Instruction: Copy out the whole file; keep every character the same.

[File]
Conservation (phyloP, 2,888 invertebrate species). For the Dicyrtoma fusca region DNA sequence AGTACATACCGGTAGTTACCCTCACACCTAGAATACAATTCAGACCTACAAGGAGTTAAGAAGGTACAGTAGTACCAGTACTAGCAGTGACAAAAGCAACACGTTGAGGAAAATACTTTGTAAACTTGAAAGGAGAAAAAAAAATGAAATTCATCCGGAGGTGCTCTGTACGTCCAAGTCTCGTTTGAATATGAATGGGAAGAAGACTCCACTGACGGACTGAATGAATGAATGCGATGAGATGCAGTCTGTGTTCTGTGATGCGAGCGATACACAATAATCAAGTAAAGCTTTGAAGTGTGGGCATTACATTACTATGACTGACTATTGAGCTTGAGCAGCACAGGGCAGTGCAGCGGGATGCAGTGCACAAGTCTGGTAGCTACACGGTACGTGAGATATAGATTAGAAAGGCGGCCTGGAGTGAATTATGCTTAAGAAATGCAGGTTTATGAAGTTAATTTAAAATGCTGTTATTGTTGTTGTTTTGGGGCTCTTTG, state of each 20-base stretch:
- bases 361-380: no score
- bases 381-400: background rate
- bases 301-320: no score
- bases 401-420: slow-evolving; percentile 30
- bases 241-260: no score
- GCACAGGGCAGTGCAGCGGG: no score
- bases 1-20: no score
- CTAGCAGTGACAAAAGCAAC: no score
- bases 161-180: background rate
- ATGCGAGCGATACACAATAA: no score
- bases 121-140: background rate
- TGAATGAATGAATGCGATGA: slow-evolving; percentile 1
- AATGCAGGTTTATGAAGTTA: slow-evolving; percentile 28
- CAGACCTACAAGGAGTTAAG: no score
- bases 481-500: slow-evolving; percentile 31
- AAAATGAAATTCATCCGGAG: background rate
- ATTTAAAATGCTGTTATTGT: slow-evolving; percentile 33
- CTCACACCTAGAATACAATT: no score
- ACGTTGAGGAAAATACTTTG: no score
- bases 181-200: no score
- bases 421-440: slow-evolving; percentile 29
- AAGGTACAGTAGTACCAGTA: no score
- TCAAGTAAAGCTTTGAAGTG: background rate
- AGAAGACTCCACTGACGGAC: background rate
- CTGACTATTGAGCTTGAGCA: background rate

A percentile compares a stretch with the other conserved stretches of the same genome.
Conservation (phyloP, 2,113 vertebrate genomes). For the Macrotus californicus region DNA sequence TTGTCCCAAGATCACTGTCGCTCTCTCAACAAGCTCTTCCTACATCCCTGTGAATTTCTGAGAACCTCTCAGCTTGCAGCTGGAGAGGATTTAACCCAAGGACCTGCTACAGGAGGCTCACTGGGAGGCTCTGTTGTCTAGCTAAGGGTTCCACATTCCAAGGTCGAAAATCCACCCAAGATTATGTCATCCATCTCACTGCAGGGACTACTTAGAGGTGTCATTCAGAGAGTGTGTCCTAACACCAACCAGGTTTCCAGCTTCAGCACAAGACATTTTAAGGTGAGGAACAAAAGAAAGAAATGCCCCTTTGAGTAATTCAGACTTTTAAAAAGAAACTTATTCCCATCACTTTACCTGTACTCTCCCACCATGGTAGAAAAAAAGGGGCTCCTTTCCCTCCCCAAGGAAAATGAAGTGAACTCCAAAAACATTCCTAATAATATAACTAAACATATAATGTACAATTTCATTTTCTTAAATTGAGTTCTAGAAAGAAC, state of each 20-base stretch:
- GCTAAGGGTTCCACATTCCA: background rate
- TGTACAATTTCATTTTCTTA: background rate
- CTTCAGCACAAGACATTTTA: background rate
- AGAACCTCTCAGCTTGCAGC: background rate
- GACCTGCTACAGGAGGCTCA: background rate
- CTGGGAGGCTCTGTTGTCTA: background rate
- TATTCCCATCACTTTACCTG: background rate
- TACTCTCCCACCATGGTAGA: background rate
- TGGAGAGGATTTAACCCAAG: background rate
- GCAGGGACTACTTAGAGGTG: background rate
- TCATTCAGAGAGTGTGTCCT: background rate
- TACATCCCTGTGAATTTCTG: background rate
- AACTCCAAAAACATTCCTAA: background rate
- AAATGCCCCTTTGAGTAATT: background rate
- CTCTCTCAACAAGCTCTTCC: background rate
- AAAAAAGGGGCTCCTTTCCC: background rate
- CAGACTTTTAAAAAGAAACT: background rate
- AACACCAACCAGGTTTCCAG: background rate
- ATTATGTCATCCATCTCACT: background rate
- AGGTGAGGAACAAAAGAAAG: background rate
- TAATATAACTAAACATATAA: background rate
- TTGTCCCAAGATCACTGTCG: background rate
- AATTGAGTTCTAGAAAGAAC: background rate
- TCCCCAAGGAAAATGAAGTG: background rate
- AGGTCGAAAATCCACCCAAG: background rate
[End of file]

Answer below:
Conservation (phyloP, 2,888 invertebrate species). For the Dicyrtoma fusca region DNA sequence AGTACATACCGGTAGTTACCCTCACACCTAGAATACAATTCAGACCTACAAGGAGTTAAGAAGGTACAGTAGTACCAGTACTAGCAGTGACAAAAGCAACACGTTGAGGAAAATACTTTGTAAACTTGAAAGGAGAAAAAAAAATGAAATTCATCCGGAGGTGCTCTGTACGTCCAAGTCTCGTTTGAATATGAATGGGAAGAAGACTCCACTGACGGACTGAATGAATGAATGCGATGAGATGCAGTCTGTGTTCTGTGATGCGAGCGATACACAATAATCAAGTAAAGCTTTGAAGTGTGGGCATTACATTACTATGACTGACTATTGAGCTTGAGCAGCACAGGGCAGTGCAGCGGGATGCAGTGCACAAGTCTGGTAGCTACACGGTACGTGAGATATAGATTAGAAAGGCGGCCTGGAGTGAATTATGCTTAAGAAATGCAGGTTTATGAAGTTAATTTAAAATGCTGTTATTGTTGTTGTTTTGGGGCTCTTTG, state of each 20-base stretch:
- bases 361-380: no score
- bases 381-400: background rate
- bases 301-320: no score
- bases 401-420: slow-evolving; percentile 30
- bases 241-260: no score
- GCACAGGGCAGTGCAGCGGG: no score
- bases 1-20: no score
- CTAGCAGTGACAAAAGCAAC: no score
- bases 161-180: background rate
- ATGCGAGCGATACACAATAA: no score
- bases 121-140: background rate
- TGAATGAATGAATGCGATGA: slow-evolving; percentile 1
- AATGCAGGTTTATGAAGTTA: slow-evolving; percentile 28
- CAGACCTACAAGGAGTTAAG: no score
- bases 481-500: slow-evolving; percentile 31
- AAAATGAAATTCATCCGGAG: background rate
- ATTTAAAATGCTGTTATTGT: slow-evolving; percentile 33
- CTCACACCTAGAATACAATT: no score
- ACGTTGAGGAAAATACTTTG: no score
- bases 181-200: no score
- bases 421-440: slow-evolving; percentile 29
- AAGGTACAGTAGTACCAGTA: no score
- TCAAGTAAAGCTTTGAAGTG: background rate
- AGAAGACTCCACTGACGGAC: background rate
- CTGACTATTGAGCTTGAGCA: background rate

A percentile compares a stretch with the other conserved stretches of the same genome.
Conservation (phyloP, 2,113 vertebrate genomes). For the Macrotus californicus region DNA sequence TTGTCCCAAGATCACTGTCGCTCTCTCAACAAGCTCTTCCTACATCCCTGTGAATTTCTGAGAACCTCTCAGCTTGCAGCTGGAGAGGATTTAACCCAAGGACCTGCTACAGGAGGCTCACTGGGAGGCTCTGTTGTCTAGCTAAGGGTTCCACATTCCAAGGTCGAAAATCCACCCAAGATTATGTCATCCATCTCACTGCAGGGACTACTTAGAGGTGTCATTCAGAGAGTGTGTCCTAACACCAACCAGGTTTCCAGCTTCAGCACAAGACATTTTAAGGTGAGGAACAAAAGAAAGAAATGCCCCTTTGAGTAATTCAGACTTTTAAAAAGAAACTTATTCCCATCACTTTACCTGTACTCTCCCACCATGGTAGAAAAAAAGGGGCTCCTTTCCCTCCCCAAGGAAAATGAAGTGAACTCCAAAAACATTCCTAATAATATAACTAAACATATAATGTACAATTTCATTTTCTTAAATTGAGTTCTAGAAAGAAC, state of each 20-base stretch:
- GCTAAGGGTTCCACATTCCA: background rate
- TGTACAATTTCATTTTCTTA: background rate
- CTTCAGCACAAGACATTTTA: background rate
- AGAACCTCTCAGCTTGCAGC: background rate
- GACCTGCTACAGGAGGCTCA: background rate
- CTGGGAGGCTCTGTTGTCTA: background rate
- TATTCCCATCACTTTACCTG: background rate
- TACTCTCCCACCATGGTAGA: background rate
- TGGAGAGGATTTAACCCAAG: background rate
- GCAGGGACTACTTAGAGGTG: background rate
- TCATTCAGAGAGTGTGTCCT: background rate
- TACATCCCTGTGAATTTCTG: background rate
- AACTCCAAAAACATTCCTAA: background rate
- AAATGCCCCTTTGAGTAATT: background rate
- CTCTCTCAACAAGCTCTTCC: background rate
- AAAAAAGGGGCTCCTTTCCC: background rate
- CAGACTTTTAAAAAGAAACT: background rate
- AACACCAACCAGGTTTCCAG: background rate
- ATTATGTCATCCATCTCACT: background rate
- AGGTGAGGAACAAAAGAAAG: background rate
- TAATATAACTAAACATATAA: background rate
- TTGTCCCAAGATCACTGTCG: background rate
- AATTGAGTTCTAGAAAGAAC: background rate
- TCCCCAAGGAAAATGAAGTG: background rate
- AGGTCGAAAATCCACCCAAG: background rate